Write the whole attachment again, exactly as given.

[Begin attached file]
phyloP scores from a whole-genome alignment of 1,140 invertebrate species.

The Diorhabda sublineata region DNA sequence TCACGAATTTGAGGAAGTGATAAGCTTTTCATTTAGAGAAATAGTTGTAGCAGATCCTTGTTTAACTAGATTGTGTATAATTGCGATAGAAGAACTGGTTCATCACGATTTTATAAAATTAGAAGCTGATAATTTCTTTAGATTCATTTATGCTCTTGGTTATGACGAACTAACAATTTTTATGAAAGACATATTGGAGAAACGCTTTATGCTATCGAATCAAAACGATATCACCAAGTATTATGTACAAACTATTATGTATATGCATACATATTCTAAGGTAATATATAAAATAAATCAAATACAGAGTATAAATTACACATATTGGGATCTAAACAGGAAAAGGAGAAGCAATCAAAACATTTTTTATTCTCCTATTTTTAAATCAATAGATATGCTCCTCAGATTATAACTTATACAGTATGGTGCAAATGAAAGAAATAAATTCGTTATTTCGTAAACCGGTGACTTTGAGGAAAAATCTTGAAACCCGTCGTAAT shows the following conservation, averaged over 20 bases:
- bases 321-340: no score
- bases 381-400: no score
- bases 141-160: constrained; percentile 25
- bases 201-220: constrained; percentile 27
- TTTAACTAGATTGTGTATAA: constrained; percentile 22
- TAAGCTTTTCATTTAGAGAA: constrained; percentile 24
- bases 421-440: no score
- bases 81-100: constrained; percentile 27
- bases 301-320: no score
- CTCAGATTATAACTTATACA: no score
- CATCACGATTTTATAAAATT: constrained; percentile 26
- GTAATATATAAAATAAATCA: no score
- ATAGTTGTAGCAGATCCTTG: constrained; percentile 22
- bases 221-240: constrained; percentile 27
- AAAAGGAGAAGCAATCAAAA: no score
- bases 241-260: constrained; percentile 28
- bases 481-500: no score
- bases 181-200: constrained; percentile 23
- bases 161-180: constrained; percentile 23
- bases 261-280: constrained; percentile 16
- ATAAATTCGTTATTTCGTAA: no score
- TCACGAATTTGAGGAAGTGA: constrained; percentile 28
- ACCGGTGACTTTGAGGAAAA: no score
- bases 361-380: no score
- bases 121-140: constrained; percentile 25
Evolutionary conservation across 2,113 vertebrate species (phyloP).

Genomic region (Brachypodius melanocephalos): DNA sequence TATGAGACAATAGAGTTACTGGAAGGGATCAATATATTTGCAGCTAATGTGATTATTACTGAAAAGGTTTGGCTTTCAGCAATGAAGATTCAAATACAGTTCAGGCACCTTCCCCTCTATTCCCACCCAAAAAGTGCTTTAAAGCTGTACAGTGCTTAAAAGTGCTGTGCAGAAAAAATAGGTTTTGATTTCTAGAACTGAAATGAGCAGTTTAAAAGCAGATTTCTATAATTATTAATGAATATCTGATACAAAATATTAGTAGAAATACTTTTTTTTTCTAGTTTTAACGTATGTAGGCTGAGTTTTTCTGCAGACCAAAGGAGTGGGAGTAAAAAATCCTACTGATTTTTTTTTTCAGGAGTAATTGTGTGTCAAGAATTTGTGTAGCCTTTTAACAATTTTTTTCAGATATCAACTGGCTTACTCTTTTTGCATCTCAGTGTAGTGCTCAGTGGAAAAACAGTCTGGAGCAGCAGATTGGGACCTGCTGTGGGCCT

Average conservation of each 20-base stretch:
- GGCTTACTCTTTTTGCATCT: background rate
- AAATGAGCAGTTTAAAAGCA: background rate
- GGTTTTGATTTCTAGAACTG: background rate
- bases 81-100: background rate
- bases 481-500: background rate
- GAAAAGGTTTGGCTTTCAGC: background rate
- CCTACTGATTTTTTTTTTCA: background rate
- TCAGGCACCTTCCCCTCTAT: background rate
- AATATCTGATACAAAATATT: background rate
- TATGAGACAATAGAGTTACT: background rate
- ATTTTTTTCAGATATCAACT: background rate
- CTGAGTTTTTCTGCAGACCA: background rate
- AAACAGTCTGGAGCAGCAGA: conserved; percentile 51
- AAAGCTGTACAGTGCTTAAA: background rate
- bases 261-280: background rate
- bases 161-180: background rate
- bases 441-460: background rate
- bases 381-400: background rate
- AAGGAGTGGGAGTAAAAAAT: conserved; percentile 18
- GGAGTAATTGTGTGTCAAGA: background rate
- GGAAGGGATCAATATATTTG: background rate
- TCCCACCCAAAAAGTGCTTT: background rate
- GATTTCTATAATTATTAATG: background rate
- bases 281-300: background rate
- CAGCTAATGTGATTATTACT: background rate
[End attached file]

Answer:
phyloP scores from a whole-genome alignment of 1,140 invertebrate species.

The Diorhabda sublineata region DNA sequence TCACGAATTTGAGGAAGTGATAAGCTTTTCATTTAGAGAAATAGTTGTAGCAGATCCTTGTTTAACTAGATTGTGTATAATTGCGATAGAAGAACTGGTTCATCACGATTTTATAAAATTAGAAGCTGATAATTTCTTTAGATTCATTTATGCTCTTGGTTATGACGAACTAACAATTTTTATGAAAGACATATTGGAGAAACGCTTTATGCTATCGAATCAAAACGATATCACCAAGTATTATGTACAAACTATTATGTATATGCATACATATTCTAAGGTAATATATAAAATAAATCAAATACAGAGTATAAATTACACATATTGGGATCTAAACAGGAAAAGGAGAAGCAATCAAAACATTTTTTATTCTCCTATTTTTAAATCAATAGATATGCTCCTCAGATTATAACTTATACAGTATGGTGCAAATGAAAGAAATAAATTCGTTATTTCGTAAACCGGTGACTTTGAGGAAAAATCTTGAAACCCGTCGTAAT shows the following conservation, averaged over 20 bases:
- bases 321-340: no score
- bases 381-400: no score
- bases 141-160: constrained; percentile 25
- bases 201-220: constrained; percentile 27
- TTTAACTAGATTGTGTATAA: constrained; percentile 22
- TAAGCTTTTCATTTAGAGAA: constrained; percentile 24
- bases 421-440: no score
- bases 81-100: constrained; percentile 27
- bases 301-320: no score
- CTCAGATTATAACTTATACA: no score
- CATCACGATTTTATAAAATT: constrained; percentile 26
- GTAATATATAAAATAAATCA: no score
- ATAGTTGTAGCAGATCCTTG: constrained; percentile 22
- bases 221-240: constrained; percentile 27
- AAAAGGAGAAGCAATCAAAA: no score
- bases 241-260: constrained; percentile 28
- bases 481-500: no score
- bases 181-200: constrained; percentile 23
- bases 161-180: constrained; percentile 23
- bases 261-280: constrained; percentile 16
- ATAAATTCGTTATTTCGTAA: no score
- TCACGAATTTGAGGAAGTGA: constrained; percentile 28
- ACCGGTGACTTTGAGGAAAA: no score
- bases 361-380: no score
- bases 121-140: constrained; percentile 25
Evolutionary conservation across 2,113 vertebrate species (phyloP).

Genomic region (Brachypodius melanocephalos): DNA sequence TATGAGACAATAGAGTTACTGGAAGGGATCAATATATTTGCAGCTAATGTGATTATTACTGAAAAGGTTTGGCTTTCAGCAATGAAGATTCAAATACAGTTCAGGCACCTTCCCCTCTATTCCCACCCAAAAAGTGCTTTAAAGCTGTACAGTGCTTAAAAGTGCTGTGCAGAAAAAATAGGTTTTGATTTCTAGAACTGAAATGAGCAGTTTAAAAGCAGATTTCTATAATTATTAATGAATATCTGATACAAAATATTAGTAGAAATACTTTTTTTTTCTAGTTTTAACGTATGTAGGCTGAGTTTTTCTGCAGACCAAAGGAGTGGGAGTAAAAAATCCTACTGATTTTTTTTTTCAGGAGTAATTGTGTGTCAAGAATTTGTGTAGCCTTTTAACAATTTTTTTCAGATATCAACTGGCTTACTCTTTTTGCATCTCAGTGTAGTGCTCAGTGGAAAAACAGTCTGGAGCAGCAGATTGGGACCTGCTGTGGGCCT

Average conservation of each 20-base stretch:
- GGCTTACTCTTTTTGCATCT: background rate
- AAATGAGCAGTTTAAAAGCA: background rate
- GGTTTTGATTTCTAGAACTG: background rate
- bases 81-100: background rate
- bases 481-500: background rate
- GAAAAGGTTTGGCTTTCAGC: background rate
- CCTACTGATTTTTTTTTTCA: background rate
- TCAGGCACCTTCCCCTCTAT: background rate
- AATATCTGATACAAAATATT: background rate
- TATGAGACAATAGAGTTACT: background rate
- ATTTTTTTCAGATATCAACT: background rate
- CTGAGTTTTTCTGCAGACCA: background rate
- AAACAGTCTGGAGCAGCAGA: conserved; percentile 51
- AAAGCTGTACAGTGCTTAAA: background rate
- bases 261-280: background rate
- bases 161-180: background rate
- bases 441-460: background rate
- bases 381-400: background rate
- AAGGAGTGGGAGTAAAAAAT: conserved; percentile 18
- GGAGTAATTGTGTGTCAAGA: background rate
- GGAAGGGATCAATATATTTG: background rate
- TCCCACCCAAAAAGTGCTTT: background rate
- GATTTCTATAATTATTAATG: background rate
- bases 281-300: background rate
- CAGCTAATGTGATTATTACT: background rate